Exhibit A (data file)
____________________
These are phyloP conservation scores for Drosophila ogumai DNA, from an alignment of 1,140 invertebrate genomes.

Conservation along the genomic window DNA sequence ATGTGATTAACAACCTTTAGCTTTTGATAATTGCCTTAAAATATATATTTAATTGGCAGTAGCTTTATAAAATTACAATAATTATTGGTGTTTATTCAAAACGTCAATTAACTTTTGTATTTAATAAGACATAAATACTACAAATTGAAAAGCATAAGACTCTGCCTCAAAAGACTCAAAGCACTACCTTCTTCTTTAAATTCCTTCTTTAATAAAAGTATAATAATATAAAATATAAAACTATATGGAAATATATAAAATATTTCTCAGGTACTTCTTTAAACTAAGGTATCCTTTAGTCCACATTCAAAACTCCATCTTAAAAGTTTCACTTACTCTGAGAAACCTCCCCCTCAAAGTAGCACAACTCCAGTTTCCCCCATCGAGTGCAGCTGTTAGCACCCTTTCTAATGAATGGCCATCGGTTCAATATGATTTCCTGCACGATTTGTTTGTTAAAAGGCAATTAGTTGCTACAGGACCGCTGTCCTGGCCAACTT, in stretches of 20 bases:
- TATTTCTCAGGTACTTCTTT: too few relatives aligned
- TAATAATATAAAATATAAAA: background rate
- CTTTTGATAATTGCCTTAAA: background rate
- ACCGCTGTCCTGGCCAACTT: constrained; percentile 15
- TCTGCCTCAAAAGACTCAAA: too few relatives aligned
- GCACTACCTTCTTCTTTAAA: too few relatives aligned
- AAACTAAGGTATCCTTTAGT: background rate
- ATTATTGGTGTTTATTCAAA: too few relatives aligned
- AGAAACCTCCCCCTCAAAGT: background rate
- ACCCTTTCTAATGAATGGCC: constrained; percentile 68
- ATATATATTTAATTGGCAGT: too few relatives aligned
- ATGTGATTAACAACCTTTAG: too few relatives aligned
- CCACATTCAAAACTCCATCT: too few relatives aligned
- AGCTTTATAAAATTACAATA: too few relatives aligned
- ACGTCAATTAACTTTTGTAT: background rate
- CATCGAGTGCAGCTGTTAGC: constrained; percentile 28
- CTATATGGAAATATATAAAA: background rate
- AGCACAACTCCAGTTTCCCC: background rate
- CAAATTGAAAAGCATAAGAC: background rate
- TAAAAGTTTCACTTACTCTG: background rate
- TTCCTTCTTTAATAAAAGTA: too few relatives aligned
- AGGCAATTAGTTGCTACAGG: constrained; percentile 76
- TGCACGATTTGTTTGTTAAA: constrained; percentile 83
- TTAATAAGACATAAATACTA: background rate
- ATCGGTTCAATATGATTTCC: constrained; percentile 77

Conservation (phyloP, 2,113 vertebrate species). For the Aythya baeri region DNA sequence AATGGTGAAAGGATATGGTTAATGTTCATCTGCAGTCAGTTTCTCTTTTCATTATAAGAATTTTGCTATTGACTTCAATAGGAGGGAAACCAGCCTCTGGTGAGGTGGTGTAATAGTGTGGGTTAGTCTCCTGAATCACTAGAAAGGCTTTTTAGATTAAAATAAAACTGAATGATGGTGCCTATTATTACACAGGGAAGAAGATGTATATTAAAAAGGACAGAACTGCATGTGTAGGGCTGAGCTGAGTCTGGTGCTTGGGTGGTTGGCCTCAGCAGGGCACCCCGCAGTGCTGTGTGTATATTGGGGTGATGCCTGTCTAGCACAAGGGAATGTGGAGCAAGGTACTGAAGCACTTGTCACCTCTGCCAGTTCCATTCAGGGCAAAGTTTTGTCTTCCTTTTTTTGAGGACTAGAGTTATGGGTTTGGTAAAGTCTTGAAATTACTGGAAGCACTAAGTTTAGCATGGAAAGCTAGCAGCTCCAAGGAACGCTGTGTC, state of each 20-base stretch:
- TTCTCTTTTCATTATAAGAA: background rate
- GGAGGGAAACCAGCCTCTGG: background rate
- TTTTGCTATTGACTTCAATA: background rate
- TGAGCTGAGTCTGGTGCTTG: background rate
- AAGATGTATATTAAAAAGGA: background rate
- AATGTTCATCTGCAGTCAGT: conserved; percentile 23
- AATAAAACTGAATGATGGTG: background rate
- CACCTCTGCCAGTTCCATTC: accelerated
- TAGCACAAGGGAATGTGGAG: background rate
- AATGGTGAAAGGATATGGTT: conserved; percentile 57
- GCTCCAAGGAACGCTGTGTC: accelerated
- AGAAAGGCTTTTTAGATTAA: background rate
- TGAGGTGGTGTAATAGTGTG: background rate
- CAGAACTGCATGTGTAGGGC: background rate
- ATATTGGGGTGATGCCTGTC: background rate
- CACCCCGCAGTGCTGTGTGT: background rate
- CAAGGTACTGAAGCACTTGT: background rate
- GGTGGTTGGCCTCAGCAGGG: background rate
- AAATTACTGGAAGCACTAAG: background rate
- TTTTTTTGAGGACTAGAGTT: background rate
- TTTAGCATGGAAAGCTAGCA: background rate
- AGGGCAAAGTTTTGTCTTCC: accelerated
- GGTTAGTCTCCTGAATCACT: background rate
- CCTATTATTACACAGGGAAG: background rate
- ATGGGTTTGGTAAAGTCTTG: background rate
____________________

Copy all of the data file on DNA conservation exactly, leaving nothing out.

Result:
These are phyloP conservation scores for Drosophila ogumai DNA, from an alignment of 1,140 invertebrate genomes.

Conservation along the genomic window DNA sequence ATGTGATTAACAACCTTTAGCTTTTGATAATTGCCTTAAAATATATATTTAATTGGCAGTAGCTTTATAAAATTACAATAATTATTGGTGTTTATTCAAAACGTCAATTAACTTTTGTATTTAATAAGACATAAATACTACAAATTGAAAAGCATAAGACTCTGCCTCAAAAGACTCAAAGCACTACCTTCTTCTTTAAATTCCTTCTTTAATAAAAGTATAATAATATAAAATATAAAACTATATGGAAATATATAAAATATTTCTCAGGTACTTCTTTAAACTAAGGTATCCTTTAGTCCACATTCAAAACTCCATCTTAAAAGTTTCACTTACTCTGAGAAACCTCCCCCTCAAAGTAGCACAACTCCAGTTTCCCCCATCGAGTGCAGCTGTTAGCACCCTTTCTAATGAATGGCCATCGGTTCAATATGATTTCCTGCACGATTTGTTTGTTAAAAGGCAATTAGTTGCTACAGGACCGCTGTCCTGGCCAACTT, in stretches of 20 bases:
- TATTTCTCAGGTACTTCTTT: too few relatives aligned
- TAATAATATAAAATATAAAA: background rate
- CTTTTGATAATTGCCTTAAA: background rate
- ACCGCTGTCCTGGCCAACTT: constrained; percentile 15
- TCTGCCTCAAAAGACTCAAA: too few relatives aligned
- GCACTACCTTCTTCTTTAAA: too few relatives aligned
- AAACTAAGGTATCCTTTAGT: background rate
- ATTATTGGTGTTTATTCAAA: too few relatives aligned
- AGAAACCTCCCCCTCAAAGT: background rate
- ACCCTTTCTAATGAATGGCC: constrained; percentile 68
- ATATATATTTAATTGGCAGT: too few relatives aligned
- ATGTGATTAACAACCTTTAG: too few relatives aligned
- CCACATTCAAAACTCCATCT: too few relatives aligned
- AGCTTTATAAAATTACAATA: too few relatives aligned
- ACGTCAATTAACTTTTGTAT: background rate
- CATCGAGTGCAGCTGTTAGC: constrained; percentile 28
- CTATATGGAAATATATAAAA: background rate
- AGCACAACTCCAGTTTCCCC: background rate
- CAAATTGAAAAGCATAAGAC: background rate
- TAAAAGTTTCACTTACTCTG: background rate
- TTCCTTCTTTAATAAAAGTA: too few relatives aligned
- AGGCAATTAGTTGCTACAGG: constrained; percentile 76
- TGCACGATTTGTTTGTTAAA: constrained; percentile 83
- TTAATAAGACATAAATACTA: background rate
- ATCGGTTCAATATGATTTCC: constrained; percentile 77

Conservation (phyloP, 2,113 vertebrate species). For the Aythya baeri region DNA sequence AATGGTGAAAGGATATGGTTAATGTTCATCTGCAGTCAGTTTCTCTTTTCATTATAAGAATTTTGCTATTGACTTCAATAGGAGGGAAACCAGCCTCTGGTGAGGTGGTGTAATAGTGTGGGTTAGTCTCCTGAATCACTAGAAAGGCTTTTTAGATTAAAATAAAACTGAATGATGGTGCCTATTATTACACAGGGAAGAAGATGTATATTAAAAAGGACAGAACTGCATGTGTAGGGCTGAGCTGAGTCTGGTGCTTGGGTGGTTGGCCTCAGCAGGGCACCCCGCAGTGCTGTGTGTATATTGGGGTGATGCCTGTCTAGCACAAGGGAATGTGGAGCAAGGTACTGAAGCACTTGTCACCTCTGCCAGTTCCATTCAGGGCAAAGTTTTGTCTTCCTTTTTTTGAGGACTAGAGTTATGGGTTTGGTAAAGTCTTGAAATTACTGGAAGCACTAAGTTTAGCATGGAAAGCTAGCAGCTCCAAGGAACGCTGTGTC, state of each 20-base stretch:
- TTCTCTTTTCATTATAAGAA: background rate
- GGAGGGAAACCAGCCTCTGG: background rate
- TTTTGCTATTGACTTCAATA: background rate
- TGAGCTGAGTCTGGTGCTTG: background rate
- AAGATGTATATTAAAAAGGA: background rate
- AATGTTCATCTGCAGTCAGT: conserved; percentile 23
- AATAAAACTGAATGATGGTG: background rate
- CACCTCTGCCAGTTCCATTC: accelerated
- TAGCACAAGGGAATGTGGAG: background rate
- AATGGTGAAAGGATATGGTT: conserved; percentile 57
- GCTCCAAGGAACGCTGTGTC: accelerated
- AGAAAGGCTTTTTAGATTAA: background rate
- TGAGGTGGTGTAATAGTGTG: background rate
- CAGAACTGCATGTGTAGGGC: background rate
- ATATTGGGGTGATGCCTGTC: background rate
- CACCCCGCAGTGCTGTGTGT: background rate
- CAAGGTACTGAAGCACTTGT: background rate
- GGTGGTTGGCCTCAGCAGGG: background rate
- AAATTACTGGAAGCACTAAG: background rate
- TTTTTTTGAGGACTAGAGTT: background rate
- TTTAGCATGGAAAGCTAGCA: background rate
- AGGGCAAAGTTTTGTCTTCC: accelerated
- GGTTAGTCTCCTGAATCACT: background rate
- CCTATTATTACACAGGGAAG: background rate
- ATGGGTTTGGTAAAGTCTTG: background rate